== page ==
One of Indonesia's most popular Islamic preachers, Ustad Abdul Somad (often referred to as UAS for short), has been reported to the police by multiple groups over a video that went viral recently in which he made controversial comments about the Christian cross that many say were blasphemous and insulting.
UAS, who has risen to national fame in recent years for his crowd-pleasing sermons and colloquial style, is under fire after a clip of him speaking at a mosque in Pekanbaru from three years ago resurfaced on social media over the weekend and quickly went viral.
In the clip, UAS is taking questions from the audience, one of which is about why they get the shivers whenever they see a crucifix. After reading the question, UAS answers "Satan!" to the laughs of his audience.
UAS then goes on to talk extensively about crucifixes containing "jin kafir" ("jin" being a term for supernatural entities akin to genies or demons in Islam and "kafir" being a term for those who do not believe in Islam, often translated as "infidel"), including in the context of the crosses used at hospitals. He advises those listening to cover up such symbols because if their family member is dying at the hospital they will be called over by the jin kafir to denounce Islam in their final moments.
The video clip instantly ignited controversy online, with many saying UAS had insulted Christianity and calling for him to be prosecuted under Indonesia's blasphemy laws.
Soon after, a video was released online showing UAS providing "clarifications" about the clip that he gave at a mosque in Riau on Saturday.
In the clip, UAS says that he was only speaking in response to a question from the congregation and it was given in a closed forum at a mosque and so was only meant for other Muslims.
"It was a study in a closed mosque, not in a stadium, not in a football field. Not on TV, but only internally to Muslims to explain the questions to Muslims about the crucifix and the position of Jesus," he said.
His last point was that the sermon was given three years ago during a morning study session and he was surprised that it resurfaced now. But he said he would face the consequences of what he had said, leaving it up to Allah.
"I will not run away, I will not complain. I will not be afraid, because I do not feel guilty, nor do I think I have damaged the unity and integrity of the nation," he said.
Despite that clarification, UAS has already been reported to the police by at least four different parties for blasphemy, including a lecturer at a private university in Jakarta named Manotar Tampubolon, the Indonesian Christian Student Movement (GMKI), a group called Presidium Rakyat Menggugat (PRM) and Horas Bangso Batak (HBB), a Batak community group.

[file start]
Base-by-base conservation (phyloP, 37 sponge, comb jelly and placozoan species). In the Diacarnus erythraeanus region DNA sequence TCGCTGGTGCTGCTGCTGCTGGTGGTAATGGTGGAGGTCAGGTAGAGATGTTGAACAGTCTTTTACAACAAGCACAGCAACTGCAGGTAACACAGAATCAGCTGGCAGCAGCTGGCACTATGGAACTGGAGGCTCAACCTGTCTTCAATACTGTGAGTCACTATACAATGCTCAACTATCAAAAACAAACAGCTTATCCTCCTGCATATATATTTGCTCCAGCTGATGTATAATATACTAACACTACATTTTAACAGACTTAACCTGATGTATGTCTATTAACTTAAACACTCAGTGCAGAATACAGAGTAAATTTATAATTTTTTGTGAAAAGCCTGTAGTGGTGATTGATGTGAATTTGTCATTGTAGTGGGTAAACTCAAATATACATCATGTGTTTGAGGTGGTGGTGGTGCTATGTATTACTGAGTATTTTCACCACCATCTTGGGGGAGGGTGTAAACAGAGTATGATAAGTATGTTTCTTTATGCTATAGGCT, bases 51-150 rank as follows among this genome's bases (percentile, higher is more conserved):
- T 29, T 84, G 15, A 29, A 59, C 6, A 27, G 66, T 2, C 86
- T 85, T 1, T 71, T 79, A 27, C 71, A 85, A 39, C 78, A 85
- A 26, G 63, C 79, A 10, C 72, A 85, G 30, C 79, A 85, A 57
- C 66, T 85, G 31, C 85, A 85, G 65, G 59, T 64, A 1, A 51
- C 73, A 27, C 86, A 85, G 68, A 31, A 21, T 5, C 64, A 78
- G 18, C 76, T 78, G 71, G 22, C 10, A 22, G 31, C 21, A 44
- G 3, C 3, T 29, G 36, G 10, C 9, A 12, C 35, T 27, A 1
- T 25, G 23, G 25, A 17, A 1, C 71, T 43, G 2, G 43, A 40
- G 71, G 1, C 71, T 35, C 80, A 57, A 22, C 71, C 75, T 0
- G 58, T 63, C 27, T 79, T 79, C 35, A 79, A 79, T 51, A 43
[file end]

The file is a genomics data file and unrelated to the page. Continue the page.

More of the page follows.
Manotar reported UAS to the police for violating Indonesia's controversial Law on Information and Electronic Transactions (UU ITE), specifically its articles that criminalize the electronic dissemination of information that can cause hatred between different racial and religious groups.
UU ITE is also the law that former Jakarta Governor Basuki "Ahok" Tjahaja Purnama was infamously found guilty of violating in 2017 for allegedly insulting the Quran, a connection Manotar made clear in a statement to the media.
"In our opinion, if indeed the law could be applied to Pak Ahok that it can also be applied to Ustad Abdul Somad, indeed we believe the chance is even greater," Manotar said on Sunday as quoted by Detik.
Ahok was found legally guilty of blasphemy, and his political career was ended, in large part because the country's most senior Islamic clerical body, the Indonesian Ulema Council (MUI), released a fatwa declaring he had insulted Islam.
Despite UAS' comments about the cross being, arguably, far more inflammatory than anything Ahok had said, MUI has already released a statement declaring that what UAS said could not be considered blasphemy against Christianity because it was given in the context of a sermon to his fellow Muslims.
"It is not appropriate to bring legal action against religious leaders who are preaching religion addressed to followers of their own faith, especially when delivered in special places such as houses of worship," Fahmi Salim, deputy chairperson of MUI's Dakwah Commission, said in an official statement received by CNN Indonesia on Sunday.
Although MUI has given UAS a pass because he was only speaking before other Muslims, the clerical body has called upon police to find out who uploaded and spread the clip online to see if they can be prosecuted for spreading hate speech.
What does Ahok think about all this? Asked about the controversy on Monday, the Chinese-Christian ex-governor said he had no problem if somebody insulted the Christian cross because it simply meant they did not understand its meaning.
"For us, the cross is a symbol of God's glory. So if the cross [is insulted] by people who do not understand, for us it does not matter," Ahok said yesterday as quoted by Tempo.